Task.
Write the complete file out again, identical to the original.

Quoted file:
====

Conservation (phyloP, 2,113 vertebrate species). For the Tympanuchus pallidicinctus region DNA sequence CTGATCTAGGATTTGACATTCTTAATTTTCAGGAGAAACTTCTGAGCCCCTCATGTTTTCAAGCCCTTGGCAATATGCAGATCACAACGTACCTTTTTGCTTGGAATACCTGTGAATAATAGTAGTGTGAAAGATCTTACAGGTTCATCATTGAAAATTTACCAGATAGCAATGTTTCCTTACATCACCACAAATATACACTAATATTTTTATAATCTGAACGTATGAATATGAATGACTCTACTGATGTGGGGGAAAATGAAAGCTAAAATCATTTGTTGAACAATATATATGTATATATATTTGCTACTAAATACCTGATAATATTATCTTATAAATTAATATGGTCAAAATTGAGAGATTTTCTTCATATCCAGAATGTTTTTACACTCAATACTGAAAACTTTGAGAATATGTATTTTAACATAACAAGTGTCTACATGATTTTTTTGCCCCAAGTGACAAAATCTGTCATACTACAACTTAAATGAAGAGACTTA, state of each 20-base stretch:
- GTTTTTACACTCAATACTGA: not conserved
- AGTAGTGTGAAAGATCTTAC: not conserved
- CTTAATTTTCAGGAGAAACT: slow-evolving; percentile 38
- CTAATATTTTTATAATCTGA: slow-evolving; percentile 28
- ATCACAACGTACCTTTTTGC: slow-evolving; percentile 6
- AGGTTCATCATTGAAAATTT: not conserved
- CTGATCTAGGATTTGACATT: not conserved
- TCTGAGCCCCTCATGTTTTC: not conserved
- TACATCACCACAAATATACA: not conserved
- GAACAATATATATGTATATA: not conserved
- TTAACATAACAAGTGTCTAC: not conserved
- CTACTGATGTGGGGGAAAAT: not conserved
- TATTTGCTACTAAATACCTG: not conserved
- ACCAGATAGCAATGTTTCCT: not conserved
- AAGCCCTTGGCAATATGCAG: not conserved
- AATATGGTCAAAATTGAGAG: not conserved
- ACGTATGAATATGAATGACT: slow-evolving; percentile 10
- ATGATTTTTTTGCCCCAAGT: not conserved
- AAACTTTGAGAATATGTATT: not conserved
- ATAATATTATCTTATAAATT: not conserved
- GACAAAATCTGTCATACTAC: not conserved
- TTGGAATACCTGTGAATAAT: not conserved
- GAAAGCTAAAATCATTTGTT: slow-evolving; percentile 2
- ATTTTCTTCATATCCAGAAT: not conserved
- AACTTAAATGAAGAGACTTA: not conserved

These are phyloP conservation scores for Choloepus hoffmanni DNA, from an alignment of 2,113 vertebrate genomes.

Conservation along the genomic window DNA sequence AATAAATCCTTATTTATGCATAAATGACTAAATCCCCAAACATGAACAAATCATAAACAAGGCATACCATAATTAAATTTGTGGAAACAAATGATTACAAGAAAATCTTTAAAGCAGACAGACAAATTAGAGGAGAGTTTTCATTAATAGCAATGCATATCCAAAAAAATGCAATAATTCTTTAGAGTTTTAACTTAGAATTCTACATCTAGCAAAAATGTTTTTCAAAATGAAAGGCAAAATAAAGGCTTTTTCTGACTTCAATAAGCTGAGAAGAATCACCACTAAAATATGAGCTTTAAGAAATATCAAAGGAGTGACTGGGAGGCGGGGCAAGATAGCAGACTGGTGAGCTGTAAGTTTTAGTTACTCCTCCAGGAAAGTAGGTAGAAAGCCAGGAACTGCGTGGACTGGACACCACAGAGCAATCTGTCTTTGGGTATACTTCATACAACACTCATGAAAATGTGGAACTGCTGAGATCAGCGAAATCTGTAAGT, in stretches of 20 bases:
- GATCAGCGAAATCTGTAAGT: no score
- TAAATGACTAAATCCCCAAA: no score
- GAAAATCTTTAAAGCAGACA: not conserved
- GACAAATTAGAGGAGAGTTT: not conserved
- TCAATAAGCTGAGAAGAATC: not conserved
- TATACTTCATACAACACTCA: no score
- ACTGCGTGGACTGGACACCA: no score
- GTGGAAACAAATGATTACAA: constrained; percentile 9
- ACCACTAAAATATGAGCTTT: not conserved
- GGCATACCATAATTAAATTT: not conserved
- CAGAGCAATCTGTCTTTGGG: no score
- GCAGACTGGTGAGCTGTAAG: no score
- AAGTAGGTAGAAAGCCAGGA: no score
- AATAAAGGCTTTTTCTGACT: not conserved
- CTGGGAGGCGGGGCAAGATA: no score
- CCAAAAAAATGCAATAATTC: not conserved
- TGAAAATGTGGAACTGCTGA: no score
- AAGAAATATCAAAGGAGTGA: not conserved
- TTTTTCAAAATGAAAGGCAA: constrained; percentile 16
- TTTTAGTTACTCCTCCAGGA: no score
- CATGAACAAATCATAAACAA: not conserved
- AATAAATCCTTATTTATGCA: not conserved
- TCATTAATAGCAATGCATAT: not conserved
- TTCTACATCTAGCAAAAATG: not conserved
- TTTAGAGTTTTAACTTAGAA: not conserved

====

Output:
Conservation (phyloP, 2,113 vertebrate species). For the Tympanuchus pallidicinctus region DNA sequence CTGATCTAGGATTTGACATTCTTAATTTTCAGGAGAAACTTCTGAGCCCCTCATGTTTTCAAGCCCTTGGCAATATGCAGATCACAACGTACCTTTTTGCTTGGAATACCTGTGAATAATAGTAGTGTGAAAGATCTTACAGGTTCATCATTGAAAATTTACCAGATAGCAATGTTTCCTTACATCACCACAAATATACACTAATATTTTTATAATCTGAACGTATGAATATGAATGACTCTACTGATGTGGGGGAAAATGAAAGCTAAAATCATTTGTTGAACAATATATATGTATATATATTTGCTACTAAATACCTGATAATATTATCTTATAAATTAATATGGTCAAAATTGAGAGATTTTCTTCATATCCAGAATGTTTTTACACTCAATACTGAAAACTTTGAGAATATGTATTTTAACATAACAAGTGTCTACATGATTTTTTTGCCCCAAGTGACAAAATCTGTCATACTACAACTTAAATGAAGAGACTTA, state of each 20-base stretch:
- GTTTTTACACTCAATACTGA: not conserved
- AGTAGTGTGAAAGATCTTAC: not conserved
- CTTAATTTTCAGGAGAAACT: slow-evolving; percentile 38
- CTAATATTTTTATAATCTGA: slow-evolving; percentile 28
- ATCACAACGTACCTTTTTGC: slow-evolving; percentile 6
- AGGTTCATCATTGAAAATTT: not conserved
- CTGATCTAGGATTTGACATT: not conserved
- TCTGAGCCCCTCATGTTTTC: not conserved
- TACATCACCACAAATATACA: not conserved
- GAACAATATATATGTATATA: not conserved
- TTAACATAACAAGTGTCTAC: not conserved
- CTACTGATGTGGGGGAAAAT: not conserved
- TATTTGCTACTAAATACCTG: not conserved
- ACCAGATAGCAATGTTTCCT: not conserved
- AAGCCCTTGGCAATATGCAG: not conserved
- AATATGGTCAAAATTGAGAG: not conserved
- ACGTATGAATATGAATGACT: slow-evolving; percentile 10
- ATGATTTTTTTGCCCCAAGT: not conserved
- AAACTTTGAGAATATGTATT: not conserved
- ATAATATTATCTTATAAATT: not conserved
- GACAAAATCTGTCATACTAC: not conserved
- TTGGAATACCTGTGAATAAT: not conserved
- GAAAGCTAAAATCATTTGTT: slow-evolving; percentile 2
- ATTTTCTTCATATCCAGAAT: not conserved
- AACTTAAATGAAGAGACTTA: not conserved

These are phyloP conservation scores for Choloepus hoffmanni DNA, from an alignment of 2,113 vertebrate genomes.

Conservation along the genomic window DNA sequence AATAAATCCTTATTTATGCATAAATGACTAAATCCCCAAACATGAACAAATCATAAACAAGGCATACCATAATTAAATTTGTGGAAACAAATGATTACAAGAAAATCTTTAAAGCAGACAGACAAATTAGAGGAGAGTTTTCATTAATAGCAATGCATATCCAAAAAAATGCAATAATTCTTTAGAGTTTTAACTTAGAATTCTACATCTAGCAAAAATGTTTTTCAAAATGAAAGGCAAAATAAAGGCTTTTTCTGACTTCAATAAGCTGAGAAGAATCACCACTAAAATATGAGCTTTAAGAAATATCAAAGGAGTGACTGGGAGGCGGGGCAAGATAGCAGACTGGTGAGCTGTAAGTTTTAGTTACTCCTCCAGGAAAGTAGGTAGAAAGCCAGGAACTGCGTGGACTGGACACCACAGAGCAATCTGTCTTTGGGTATACTTCATACAACACTCATGAAAATGTGGAACTGCTGAGATCAGCGAAATCTGTAAGT, in stretches of 20 bases:
- GATCAGCGAAATCTGTAAGT: no score
- TAAATGACTAAATCCCCAAA: no score
- GAAAATCTTTAAAGCAGACA: not conserved
- GACAAATTAGAGGAGAGTTT: not conserved
- TCAATAAGCTGAGAAGAATC: not conserved
- TATACTTCATACAACACTCA: no score
- ACTGCGTGGACTGGACACCA: no score
- GTGGAAACAAATGATTACAA: constrained; percentile 9
- ACCACTAAAATATGAGCTTT: not conserved
- GGCATACCATAATTAAATTT: not conserved
- CAGAGCAATCTGTCTTTGGG: no score
- GCAGACTGGTGAGCTGTAAG: no score
- AAGTAGGTAGAAAGCCAGGA: no score
- AATAAAGGCTTTTTCTGACT: not conserved
- CTGGGAGGCGGGGCAAGATA: no score
- CCAAAAAAATGCAATAATTC: not conserved
- TGAAAATGTGGAACTGCTGA: no score
- AAGAAATATCAAAGGAGTGA: not conserved
- TTTTTCAAAATGAAAGGCAA: constrained; percentile 16
- TTTTAGTTACTCCTCCAGGA: no score
- CATGAACAAATCATAAACAA: not conserved
- AATAAATCCTTATTTATGCA: not conserved
- TCATTAATAGCAATGCATAT: not conserved
- TTCTACATCTAGCAAAAATG: not conserved
- TTTAGAGTTTTAACTTAGAA: not conserved